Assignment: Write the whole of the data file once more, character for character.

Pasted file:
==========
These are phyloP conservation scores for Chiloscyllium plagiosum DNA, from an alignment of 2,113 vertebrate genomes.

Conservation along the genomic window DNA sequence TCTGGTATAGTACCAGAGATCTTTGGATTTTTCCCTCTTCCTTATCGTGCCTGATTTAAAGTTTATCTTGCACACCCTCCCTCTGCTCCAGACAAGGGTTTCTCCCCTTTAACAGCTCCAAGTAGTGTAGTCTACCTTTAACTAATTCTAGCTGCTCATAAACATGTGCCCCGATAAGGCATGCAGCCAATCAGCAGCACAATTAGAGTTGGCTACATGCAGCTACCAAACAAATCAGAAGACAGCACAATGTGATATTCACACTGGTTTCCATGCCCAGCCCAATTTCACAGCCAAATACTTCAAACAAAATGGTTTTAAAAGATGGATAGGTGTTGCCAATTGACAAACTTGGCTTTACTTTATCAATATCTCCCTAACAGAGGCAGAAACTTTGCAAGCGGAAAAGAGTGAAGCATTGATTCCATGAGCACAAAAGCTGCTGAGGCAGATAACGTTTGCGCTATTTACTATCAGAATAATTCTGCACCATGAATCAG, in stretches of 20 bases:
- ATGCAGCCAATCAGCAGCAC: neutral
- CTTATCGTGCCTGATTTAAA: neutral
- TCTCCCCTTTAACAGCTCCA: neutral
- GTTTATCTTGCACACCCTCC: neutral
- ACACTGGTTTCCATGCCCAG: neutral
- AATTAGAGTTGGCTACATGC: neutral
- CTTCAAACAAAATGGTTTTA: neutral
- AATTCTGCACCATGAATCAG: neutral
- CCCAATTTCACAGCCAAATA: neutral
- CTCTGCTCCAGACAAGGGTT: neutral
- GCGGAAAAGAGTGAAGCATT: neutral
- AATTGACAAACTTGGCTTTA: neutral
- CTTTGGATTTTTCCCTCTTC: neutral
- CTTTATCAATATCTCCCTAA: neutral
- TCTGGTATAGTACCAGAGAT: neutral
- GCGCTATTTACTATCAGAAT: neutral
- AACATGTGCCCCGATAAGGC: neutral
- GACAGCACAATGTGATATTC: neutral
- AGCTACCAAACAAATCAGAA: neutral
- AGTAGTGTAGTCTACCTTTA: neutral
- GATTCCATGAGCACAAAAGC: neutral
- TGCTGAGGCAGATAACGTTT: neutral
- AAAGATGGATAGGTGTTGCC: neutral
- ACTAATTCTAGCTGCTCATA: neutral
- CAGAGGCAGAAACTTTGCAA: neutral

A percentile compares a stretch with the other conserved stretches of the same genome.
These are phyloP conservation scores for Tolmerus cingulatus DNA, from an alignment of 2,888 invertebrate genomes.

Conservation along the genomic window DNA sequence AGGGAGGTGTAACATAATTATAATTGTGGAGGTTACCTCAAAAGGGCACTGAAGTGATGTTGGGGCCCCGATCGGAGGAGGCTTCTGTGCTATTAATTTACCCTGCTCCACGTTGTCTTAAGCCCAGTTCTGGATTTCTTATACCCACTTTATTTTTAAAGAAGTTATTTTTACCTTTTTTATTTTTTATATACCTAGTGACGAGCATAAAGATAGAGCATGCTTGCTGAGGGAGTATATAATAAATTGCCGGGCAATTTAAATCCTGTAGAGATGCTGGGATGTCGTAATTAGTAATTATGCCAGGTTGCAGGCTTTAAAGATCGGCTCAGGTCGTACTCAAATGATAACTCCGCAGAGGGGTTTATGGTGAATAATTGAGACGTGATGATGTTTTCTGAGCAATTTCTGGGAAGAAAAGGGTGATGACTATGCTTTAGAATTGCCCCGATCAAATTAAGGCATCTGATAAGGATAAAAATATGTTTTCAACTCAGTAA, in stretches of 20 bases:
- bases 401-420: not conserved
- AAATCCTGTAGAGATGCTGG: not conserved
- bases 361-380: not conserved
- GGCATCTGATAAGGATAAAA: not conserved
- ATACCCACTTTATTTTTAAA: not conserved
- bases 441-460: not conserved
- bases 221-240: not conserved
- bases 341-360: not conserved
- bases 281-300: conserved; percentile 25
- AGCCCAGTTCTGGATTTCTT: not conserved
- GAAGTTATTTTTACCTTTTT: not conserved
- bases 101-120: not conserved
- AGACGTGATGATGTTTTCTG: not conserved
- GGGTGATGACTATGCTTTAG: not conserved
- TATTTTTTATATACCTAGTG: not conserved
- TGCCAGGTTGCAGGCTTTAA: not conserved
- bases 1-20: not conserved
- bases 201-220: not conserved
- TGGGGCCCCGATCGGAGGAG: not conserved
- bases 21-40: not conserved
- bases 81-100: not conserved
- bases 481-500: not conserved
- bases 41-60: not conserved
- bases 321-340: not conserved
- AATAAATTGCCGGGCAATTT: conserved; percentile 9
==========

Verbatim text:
These are phyloP conservation scores for Chiloscyllium plagiosum DNA, from an alignment of 2,113 vertebrate genomes.

Conservation along the genomic window DNA sequence TCTGGTATAGTACCAGAGATCTTTGGATTTTTCCCTCTTCCTTATCGTGCCTGATTTAAAGTTTATCTTGCACACCCTCCCTCTGCTCCAGACAAGGGTTTCTCCCCTTTAACAGCTCCAAGTAGTGTAGTCTACCTTTAACTAATTCTAGCTGCTCATAAACATGTGCCCCGATAAGGCATGCAGCCAATCAGCAGCACAATTAGAGTTGGCTACATGCAGCTACCAAACAAATCAGAAGACAGCACAATGTGATATTCACACTGGTTTCCATGCCCAGCCCAATTTCACAGCCAAATACTTCAAACAAAATGGTTTTAAAAGATGGATAGGTGTTGCCAATTGACAAACTTGGCTTTACTTTATCAATATCTCCCTAACAGAGGCAGAAACTTTGCAAGCGGAAAAGAGTGAAGCATTGATTCCATGAGCACAAAAGCTGCTGAGGCAGATAACGTTTGCGCTATTTACTATCAGAATAATTCTGCACCATGAATCAG, in stretches of 20 bases:
- ATGCAGCCAATCAGCAGCAC: neutral
- CTTATCGTGCCTGATTTAAA: neutral
- TCTCCCCTTTAACAGCTCCA: neutral
- GTTTATCTTGCACACCCTCC: neutral
- ACACTGGTTTCCATGCCCAG: neutral
- AATTAGAGTTGGCTACATGC: neutral
- CTTCAAACAAAATGGTTTTA: neutral
- AATTCTGCACCATGAATCAG: neutral
- CCCAATTTCACAGCCAAATA: neutral
- CTCTGCTCCAGACAAGGGTT: neutral
- GCGGAAAAGAGTGAAGCATT: neutral
- AATTGACAAACTTGGCTTTA: neutral
- CTTTGGATTTTTCCCTCTTC: neutral
- CTTTATCAATATCTCCCTAA: neutral
- TCTGGTATAGTACCAGAGAT: neutral
- GCGCTATTTACTATCAGAAT: neutral
- AACATGTGCCCCGATAAGGC: neutral
- GACAGCACAATGTGATATTC: neutral
- AGCTACCAAACAAATCAGAA: neutral
- AGTAGTGTAGTCTACCTTTA: neutral
- GATTCCATGAGCACAAAAGC: neutral
- TGCTGAGGCAGATAACGTTT: neutral
- AAAGATGGATAGGTGTTGCC: neutral
- ACTAATTCTAGCTGCTCATA: neutral
- CAGAGGCAGAAACTTTGCAA: neutral

A percentile compares a stretch with the other conserved stretches of the same genome.
These are phyloP conservation scores for Tolmerus cingulatus DNA, from an alignment of 2,888 invertebrate genomes.

Conservation along the genomic window DNA sequence AGGGAGGTGTAACATAATTATAATTGTGGAGGTTACCTCAAAAGGGCACTGAAGTGATGTTGGGGCCCCGATCGGAGGAGGCTTCTGTGCTATTAATTTACCCTGCTCCACGTTGTCTTAAGCCCAGTTCTGGATTTCTTATACCCACTTTATTTTTAAAGAAGTTATTTTTACCTTTTTTATTTTTTATATACCTAGTGACGAGCATAAAGATAGAGCATGCTTGCTGAGGGAGTATATAATAAATTGCCGGGCAATTTAAATCCTGTAGAGATGCTGGGATGTCGTAATTAGTAATTATGCCAGGTTGCAGGCTTTAAAGATCGGCTCAGGTCGTACTCAAATGATAACTCCGCAGAGGGGTTTATGGTGAATAATTGAGACGTGATGATGTTTTCTGAGCAATTTCTGGGAAGAAAAGGGTGATGACTATGCTTTAGAATTGCCCCGATCAAATTAAGGCATCTGATAAGGATAAAAATATGTTTTCAACTCAGTAA, in stretches of 20 bases:
- bases 401-420: not conserved
- AAATCCTGTAGAGATGCTGG: not conserved
- bases 361-380: not conserved
- GGCATCTGATAAGGATAAAA: not conserved
- ATACCCACTTTATTTTTAAA: not conserved
- bases 441-460: not conserved
- bases 221-240: not conserved
- bases 341-360: not conserved
- bases 281-300: conserved; percentile 25
- AGCCCAGTTCTGGATTTCTT: not conserved
- GAAGTTATTTTTACCTTTTT: not conserved
- bases 101-120: not conserved
- AGACGTGATGATGTTTTCTG: not conserved
- GGGTGATGACTATGCTTTAG: not conserved
- TATTTTTTATATACCTAGTG: not conserved
- TGCCAGGTTGCAGGCTTTAA: not conserved
- bases 1-20: not conserved
- bases 201-220: not conserved
- TGGGGCCCCGATCGGAGGAG: not conserved
- bases 21-40: not conserved
- bases 81-100: not conserved
- bases 481-500: not conserved
- bases 41-60: not conserved
- bases 321-340: not conserved
- AATAAATTGCCGGGCAATTT: conserved; percentile 9